Take a Drink: whenever the camera creeps on a woman worse than your Uncle Phil.
Take a Drink: for hints at or mentions of prostitution.
Take a Drink: whenever Steve stares meaningfully
Take a Drink: whenever Park stares dumbly
Do a Shot: Oh, that’s where I know her from!
By: Henry J. Fromage (Two Beers) –
It can be really difficult reviewing independent films. Often they’re obviously made on a micro-budget, with inexperienced actors and directors, so criticizing these things feels a little like calling a 12 year old a shitty basketball player after seeing him play in an adult league.
Gareth Edwards is Like Mike in this analogy.
A Wife Alone is one such micro-indie. It’s a noirish film in which a young man, Park (Ashley Springer), and his wife Jaine (Genivieve Hudson-Price), visit his other business partner Steve’s (Sean Patrick Reilly) home, only to have this pleasant weekend spoiled when it becomes clear Jaine and Steve have some sort of sordid history together, and furthermore, that there might be more on Jaine’s mind than a nice trip with her new husband.
Director Justin Reichman is clearly going for a 70s thriller, Nicolas Roeg/John Cassavetes feel, and I’d say he nails it, tone-wise. The grainy filmstock look, small town Americana filming locations, and obvious care put in camera framing serve this aim beautifully, and the score brings it home.
Acting-wise, the women steal this one. Hudson-Price isn’t asked to do very much, but plays the beautiful cypher just fine, and I really hope the rest of the cast was paying attention to Catherine Curtin (who plays Steve’s wife), whose one small scene as she gazes on the reflection of her young rival in the mirror is far and away the best (and most understated) acting that occurs in the film.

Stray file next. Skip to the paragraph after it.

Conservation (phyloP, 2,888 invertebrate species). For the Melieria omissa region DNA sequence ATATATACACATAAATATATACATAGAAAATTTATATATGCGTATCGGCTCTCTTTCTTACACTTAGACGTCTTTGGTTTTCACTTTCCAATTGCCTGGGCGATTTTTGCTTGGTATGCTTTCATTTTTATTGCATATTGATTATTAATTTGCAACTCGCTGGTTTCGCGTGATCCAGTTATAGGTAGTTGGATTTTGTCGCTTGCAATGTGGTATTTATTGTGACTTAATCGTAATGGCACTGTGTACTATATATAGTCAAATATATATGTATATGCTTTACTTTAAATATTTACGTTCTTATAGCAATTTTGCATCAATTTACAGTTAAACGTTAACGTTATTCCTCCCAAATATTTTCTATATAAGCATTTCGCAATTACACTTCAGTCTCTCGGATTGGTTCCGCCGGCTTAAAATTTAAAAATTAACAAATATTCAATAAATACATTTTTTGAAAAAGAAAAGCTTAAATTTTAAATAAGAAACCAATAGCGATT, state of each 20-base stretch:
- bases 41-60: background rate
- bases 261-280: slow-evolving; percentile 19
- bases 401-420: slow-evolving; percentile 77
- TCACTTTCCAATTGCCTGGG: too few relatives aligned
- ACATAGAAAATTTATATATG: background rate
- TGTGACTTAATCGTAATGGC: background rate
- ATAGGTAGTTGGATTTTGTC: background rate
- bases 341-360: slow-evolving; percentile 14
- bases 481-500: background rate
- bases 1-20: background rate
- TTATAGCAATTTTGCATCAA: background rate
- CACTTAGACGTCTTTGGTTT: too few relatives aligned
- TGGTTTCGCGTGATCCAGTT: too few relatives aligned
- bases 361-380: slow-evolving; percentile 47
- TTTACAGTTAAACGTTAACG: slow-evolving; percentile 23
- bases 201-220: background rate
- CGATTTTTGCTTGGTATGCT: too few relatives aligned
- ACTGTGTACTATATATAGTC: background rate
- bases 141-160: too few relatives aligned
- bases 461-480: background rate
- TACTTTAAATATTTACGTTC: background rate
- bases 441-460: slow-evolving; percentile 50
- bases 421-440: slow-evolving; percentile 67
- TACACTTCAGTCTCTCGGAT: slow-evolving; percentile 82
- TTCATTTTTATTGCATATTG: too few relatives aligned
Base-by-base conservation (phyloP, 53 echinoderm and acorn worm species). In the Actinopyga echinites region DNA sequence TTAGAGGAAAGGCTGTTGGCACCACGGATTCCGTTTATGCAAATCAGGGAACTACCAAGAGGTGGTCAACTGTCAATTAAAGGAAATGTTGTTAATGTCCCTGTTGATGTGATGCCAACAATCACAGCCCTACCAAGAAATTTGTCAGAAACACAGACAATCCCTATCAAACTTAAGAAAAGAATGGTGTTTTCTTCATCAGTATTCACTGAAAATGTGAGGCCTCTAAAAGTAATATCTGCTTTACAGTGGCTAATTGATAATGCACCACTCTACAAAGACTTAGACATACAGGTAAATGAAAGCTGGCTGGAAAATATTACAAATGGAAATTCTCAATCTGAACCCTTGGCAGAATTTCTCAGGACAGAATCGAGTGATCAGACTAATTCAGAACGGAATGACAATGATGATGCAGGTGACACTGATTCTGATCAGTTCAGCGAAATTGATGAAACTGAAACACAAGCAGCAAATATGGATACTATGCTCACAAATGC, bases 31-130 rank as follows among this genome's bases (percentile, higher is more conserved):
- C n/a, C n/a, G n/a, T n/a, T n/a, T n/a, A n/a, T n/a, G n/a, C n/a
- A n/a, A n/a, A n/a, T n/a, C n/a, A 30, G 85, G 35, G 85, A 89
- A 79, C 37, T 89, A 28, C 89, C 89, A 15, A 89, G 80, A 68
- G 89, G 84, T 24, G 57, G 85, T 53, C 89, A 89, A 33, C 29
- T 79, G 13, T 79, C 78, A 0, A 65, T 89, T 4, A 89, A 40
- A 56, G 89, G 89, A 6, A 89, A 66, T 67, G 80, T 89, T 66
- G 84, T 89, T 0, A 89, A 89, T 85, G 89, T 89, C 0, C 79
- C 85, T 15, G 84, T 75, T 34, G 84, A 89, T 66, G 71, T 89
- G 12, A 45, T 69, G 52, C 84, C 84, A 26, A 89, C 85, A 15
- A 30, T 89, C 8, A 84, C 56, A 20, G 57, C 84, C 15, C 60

The guys don’t fare as well. Sean Patrick Reilly has plenty of credits under his belt, but in this film looks like the bastard child of Robert DeNiro and Steve Carell, with the combined acting skills of present day DeNiro and Bruce Almighty-era Carell. He seems to think being villainous equals creeper stares, smirks, and bizarre line delivery (although his lines generally do him no favors).
Picture Michael Scott’s Casino impersonation.
At least he’s entertaining. Springer is an aggressive non-presence. Critiquing amateur action is like shooting fish in a barrel, but I’m sorry man, try to add an expression to your repertoire besides “blank” and “dumbfounded”.
I smell some Lochte in the family tree.
To be fair, the actors don’t get a lot to chew on in the script. In an effort to make everything sultry and mysterious, Reichman and cowriter Peter Friedman forget to include much of a plot. They withhold details and force the viewer to make their own connections just like a better screenwriter would, but it’s all too obvious and utterly lacking in the impact of shock value they appear to be after. True, a more direct approach would’ve made this plot feel like nothing at all, but… well, that’s kind of the point.
There’s a bit of a sleezy sexist vibe to this film, and it’s not just the lesbian “twist”. It’s primarily how the camera oozes over Hudson-Price. At times, it seems to be conveying Steve’s oily perspective, which is entirely apropos, but at the others the camera is still Michael Baying the poor girl when there’s clearly no viewpoint but the director’s.
A Wife Alone is far from a polished product, but it shows enough filmmaking talent to suggest these guys have a future in the business. Plus, it’s only an hour long…